As Emissions Rise, Weeds (And Allergies) Could Follow Suit

from Wildlife Promise

The current issue of Natural History magazine features a fine story by Peter Del Tredici on the role of weeds in the modern city. The broad discussion, about the relevance of the idea of an ‘invasive’ plant in an environment where very little truly native vegetation remains, is worth your time.

One of the subjects that most interests Del Tredici is the weed’s place in a world whose climate we are rapidly changing. PDF available on his website:

As many scientists have pointed out, modern climate change can be viewed as a massive, uncontrolled experiment on the impact of increased atmospheric carbon dioxide (CO2) concentrations on Earth’s ecosystem.

[T]this is where the cities come in: they have already arrived at the future in terms of experiencing higher concentrations of CO2 than the surrounding countryside.

Planting trees and other vegetation in cities is seen as a vital tool for fighting emissions via carbon sequestration. Spontaneous urban plants—what we think of as ‘weeds’ chief among them—will probably be a big part of this, owing largely to their extreme adaptability. As Del Tredici explains, weeds “[provide] a greater return in terms of carbon sequestration per maintenance dollar spent than most intentionally cultivated species.”

There is, of course, a rather sizable catch:

As every sufferer of hay fever knows all too well, however, plants do not always enhance the quality of life for the human inhabitants of cities. If recent research is any guide, climate change could well make some of those negative interactions worse than they currently are. Controlled experiments with two infamous native plants—ragweed and poison ivy—have shown that elevated levels of CO2 induce the former to emit significantly more of its highly allergenic pollen and cause the latter to produce higher concentration of its irritating toxins.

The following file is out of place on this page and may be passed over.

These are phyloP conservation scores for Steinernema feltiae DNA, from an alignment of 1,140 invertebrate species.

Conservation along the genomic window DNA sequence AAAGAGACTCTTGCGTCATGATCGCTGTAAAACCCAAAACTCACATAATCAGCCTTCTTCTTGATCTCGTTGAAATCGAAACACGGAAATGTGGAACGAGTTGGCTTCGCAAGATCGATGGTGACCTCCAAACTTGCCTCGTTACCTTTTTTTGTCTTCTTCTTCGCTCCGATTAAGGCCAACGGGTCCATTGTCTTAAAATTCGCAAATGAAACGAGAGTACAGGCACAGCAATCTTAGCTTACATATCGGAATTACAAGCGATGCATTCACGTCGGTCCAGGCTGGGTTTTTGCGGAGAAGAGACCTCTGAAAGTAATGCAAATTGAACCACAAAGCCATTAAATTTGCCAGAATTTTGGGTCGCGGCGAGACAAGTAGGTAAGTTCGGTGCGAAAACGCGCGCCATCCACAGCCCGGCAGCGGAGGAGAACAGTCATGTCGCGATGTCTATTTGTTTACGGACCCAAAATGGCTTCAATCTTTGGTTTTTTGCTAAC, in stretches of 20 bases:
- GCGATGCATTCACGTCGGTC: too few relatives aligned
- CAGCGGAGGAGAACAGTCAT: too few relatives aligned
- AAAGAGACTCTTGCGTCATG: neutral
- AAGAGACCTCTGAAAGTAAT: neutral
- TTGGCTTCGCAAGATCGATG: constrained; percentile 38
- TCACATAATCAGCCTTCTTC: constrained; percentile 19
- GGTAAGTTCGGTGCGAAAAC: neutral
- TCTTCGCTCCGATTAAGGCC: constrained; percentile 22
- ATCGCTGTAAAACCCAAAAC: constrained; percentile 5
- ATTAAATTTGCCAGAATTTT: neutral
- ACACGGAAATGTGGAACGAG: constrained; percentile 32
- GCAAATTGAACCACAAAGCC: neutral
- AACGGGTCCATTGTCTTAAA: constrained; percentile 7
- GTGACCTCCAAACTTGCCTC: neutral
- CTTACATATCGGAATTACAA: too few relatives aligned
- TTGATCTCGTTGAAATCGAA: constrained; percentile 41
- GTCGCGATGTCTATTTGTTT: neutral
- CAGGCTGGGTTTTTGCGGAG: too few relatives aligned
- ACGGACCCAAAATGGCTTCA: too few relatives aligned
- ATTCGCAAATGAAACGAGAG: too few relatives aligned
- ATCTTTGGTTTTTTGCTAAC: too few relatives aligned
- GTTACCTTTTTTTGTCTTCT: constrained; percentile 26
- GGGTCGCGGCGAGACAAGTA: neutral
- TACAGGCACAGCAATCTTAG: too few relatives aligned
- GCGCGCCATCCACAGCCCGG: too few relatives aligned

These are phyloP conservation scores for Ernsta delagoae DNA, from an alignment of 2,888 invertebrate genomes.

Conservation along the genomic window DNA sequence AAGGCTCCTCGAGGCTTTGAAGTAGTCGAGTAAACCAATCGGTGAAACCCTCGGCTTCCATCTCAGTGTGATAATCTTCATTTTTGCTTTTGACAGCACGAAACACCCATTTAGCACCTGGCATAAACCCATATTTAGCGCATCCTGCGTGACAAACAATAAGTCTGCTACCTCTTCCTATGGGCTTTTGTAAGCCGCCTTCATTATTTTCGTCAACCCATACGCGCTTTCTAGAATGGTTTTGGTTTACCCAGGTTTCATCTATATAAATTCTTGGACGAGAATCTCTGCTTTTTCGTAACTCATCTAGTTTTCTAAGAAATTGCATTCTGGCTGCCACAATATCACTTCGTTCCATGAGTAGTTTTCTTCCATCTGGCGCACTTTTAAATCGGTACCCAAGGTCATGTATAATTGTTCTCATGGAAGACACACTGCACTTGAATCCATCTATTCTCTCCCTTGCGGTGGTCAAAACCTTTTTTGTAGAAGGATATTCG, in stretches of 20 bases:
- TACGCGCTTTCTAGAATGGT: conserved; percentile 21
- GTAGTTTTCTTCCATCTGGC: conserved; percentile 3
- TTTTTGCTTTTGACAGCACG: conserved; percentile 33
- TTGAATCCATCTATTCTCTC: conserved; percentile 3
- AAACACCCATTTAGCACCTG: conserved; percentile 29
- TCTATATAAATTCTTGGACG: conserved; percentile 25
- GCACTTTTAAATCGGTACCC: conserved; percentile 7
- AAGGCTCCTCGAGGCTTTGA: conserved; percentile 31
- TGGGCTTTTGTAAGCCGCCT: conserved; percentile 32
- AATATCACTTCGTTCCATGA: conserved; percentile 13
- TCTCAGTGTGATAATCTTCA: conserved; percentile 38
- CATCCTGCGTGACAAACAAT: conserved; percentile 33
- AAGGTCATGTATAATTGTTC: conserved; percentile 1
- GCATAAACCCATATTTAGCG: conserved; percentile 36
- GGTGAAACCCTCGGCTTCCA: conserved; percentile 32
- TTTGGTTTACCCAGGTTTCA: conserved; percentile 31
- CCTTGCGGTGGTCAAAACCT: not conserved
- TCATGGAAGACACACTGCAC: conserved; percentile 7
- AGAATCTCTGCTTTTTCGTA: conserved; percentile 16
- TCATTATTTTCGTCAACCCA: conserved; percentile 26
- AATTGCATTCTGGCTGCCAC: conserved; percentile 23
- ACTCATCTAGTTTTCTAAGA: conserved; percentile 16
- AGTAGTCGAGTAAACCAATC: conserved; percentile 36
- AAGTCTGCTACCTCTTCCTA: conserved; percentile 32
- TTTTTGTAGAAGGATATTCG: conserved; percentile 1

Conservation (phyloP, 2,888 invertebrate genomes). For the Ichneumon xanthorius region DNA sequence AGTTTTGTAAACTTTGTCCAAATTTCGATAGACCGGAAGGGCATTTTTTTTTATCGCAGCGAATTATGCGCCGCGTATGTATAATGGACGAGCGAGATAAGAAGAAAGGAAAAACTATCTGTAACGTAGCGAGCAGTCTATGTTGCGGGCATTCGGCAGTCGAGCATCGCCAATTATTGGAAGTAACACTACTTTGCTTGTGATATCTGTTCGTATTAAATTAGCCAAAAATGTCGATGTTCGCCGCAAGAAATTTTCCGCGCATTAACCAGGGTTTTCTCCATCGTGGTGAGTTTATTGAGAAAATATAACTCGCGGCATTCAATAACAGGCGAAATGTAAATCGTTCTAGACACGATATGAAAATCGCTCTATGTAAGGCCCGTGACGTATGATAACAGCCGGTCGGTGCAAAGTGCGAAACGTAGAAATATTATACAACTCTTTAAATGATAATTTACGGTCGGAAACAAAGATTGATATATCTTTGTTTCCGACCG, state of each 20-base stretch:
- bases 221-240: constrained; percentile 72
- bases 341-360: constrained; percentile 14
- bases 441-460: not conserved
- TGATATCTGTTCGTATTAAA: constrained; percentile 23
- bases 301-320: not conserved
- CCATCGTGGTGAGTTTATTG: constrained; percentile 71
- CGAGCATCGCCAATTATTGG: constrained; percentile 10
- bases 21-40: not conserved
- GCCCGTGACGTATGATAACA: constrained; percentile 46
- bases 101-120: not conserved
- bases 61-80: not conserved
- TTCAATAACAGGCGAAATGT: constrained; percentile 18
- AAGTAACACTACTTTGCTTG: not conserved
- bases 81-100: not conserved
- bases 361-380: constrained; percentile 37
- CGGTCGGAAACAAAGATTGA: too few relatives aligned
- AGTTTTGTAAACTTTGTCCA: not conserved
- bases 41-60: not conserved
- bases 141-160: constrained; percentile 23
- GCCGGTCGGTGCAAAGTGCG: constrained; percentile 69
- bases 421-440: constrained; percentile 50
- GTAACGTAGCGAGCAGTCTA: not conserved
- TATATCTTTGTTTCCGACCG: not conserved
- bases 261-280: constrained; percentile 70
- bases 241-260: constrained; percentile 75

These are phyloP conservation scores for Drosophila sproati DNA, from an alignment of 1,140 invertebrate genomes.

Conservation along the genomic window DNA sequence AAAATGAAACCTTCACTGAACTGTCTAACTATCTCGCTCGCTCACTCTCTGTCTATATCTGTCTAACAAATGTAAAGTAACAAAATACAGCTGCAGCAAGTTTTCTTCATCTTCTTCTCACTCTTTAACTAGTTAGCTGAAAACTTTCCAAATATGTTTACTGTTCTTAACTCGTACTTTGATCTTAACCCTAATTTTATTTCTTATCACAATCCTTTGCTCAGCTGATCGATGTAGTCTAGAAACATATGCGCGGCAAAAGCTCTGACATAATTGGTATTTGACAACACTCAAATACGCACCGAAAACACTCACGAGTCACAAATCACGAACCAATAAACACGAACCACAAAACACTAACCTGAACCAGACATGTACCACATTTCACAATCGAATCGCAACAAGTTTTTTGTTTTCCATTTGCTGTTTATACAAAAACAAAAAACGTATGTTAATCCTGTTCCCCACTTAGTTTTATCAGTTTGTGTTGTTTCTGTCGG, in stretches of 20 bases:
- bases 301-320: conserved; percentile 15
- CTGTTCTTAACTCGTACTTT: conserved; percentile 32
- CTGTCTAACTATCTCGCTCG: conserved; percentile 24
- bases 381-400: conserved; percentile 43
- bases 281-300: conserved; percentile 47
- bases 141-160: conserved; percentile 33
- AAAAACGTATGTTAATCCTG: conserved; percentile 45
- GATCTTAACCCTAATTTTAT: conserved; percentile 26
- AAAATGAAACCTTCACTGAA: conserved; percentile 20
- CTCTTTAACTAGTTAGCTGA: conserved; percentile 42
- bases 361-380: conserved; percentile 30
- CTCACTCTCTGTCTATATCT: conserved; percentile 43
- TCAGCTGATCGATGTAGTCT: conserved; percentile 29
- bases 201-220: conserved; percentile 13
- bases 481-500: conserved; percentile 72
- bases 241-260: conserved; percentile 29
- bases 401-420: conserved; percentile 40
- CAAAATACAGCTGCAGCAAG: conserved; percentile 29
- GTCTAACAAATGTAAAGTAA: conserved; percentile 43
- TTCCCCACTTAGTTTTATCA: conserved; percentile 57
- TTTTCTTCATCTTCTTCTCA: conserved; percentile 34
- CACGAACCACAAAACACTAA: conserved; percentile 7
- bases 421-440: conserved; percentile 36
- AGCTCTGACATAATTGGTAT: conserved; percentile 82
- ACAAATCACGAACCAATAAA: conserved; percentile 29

So, this is complicated. Weeds could help mitigate carbon pollution, but they will be the same plants that thrive with worsening global warming and, in turn, make allergy sufferers suffer…harder.

Above: your future overlord? ( flickr | Carolina Biological Supply Company )

As noted in an April report from NWF, global warming is expected to intensify respiratory allergies for about 25 million Americans. Ragweed plants, which are projected to thrive and become more irritating with increased emissions, “are likely produce about twice as much pollen as they would have 100 years ago” at modern carbon pollution conditions.

In addition to bringing much human suffering, this phenomenon could cost us dearly in economic terms. According to the report, allergies and asthma cost the U.S. “nearly $33 billion annually in direct health care costs and lost productivity.”

For folks who cling to inhalers and haze-inducing medication during allergy season, this is a bleak picture. For those of us who don’t—Whoo! Finally, some good genes!—there’s always this (PDF):

Poison ivy also grows faster and is more toxic when carbon dioxide increases in the atmosphere. More than 350,000 cases of contact dermatitis from exposure to poison ivy are already reported in the United States each year. These numbers are likely to increase if poison ivy grows faster and becomes more abundant. The reactions may also become more severe because poison ivy produces a more potent form of urushiol, the allergenic substance, when carbon dioxide levels are higher.

Ah, drat. I’m really, really bad at not scratching.

For even more on the itchy and bitey things projected to run wild with worsening climate change, see our Climate Invaders report and accompanying video.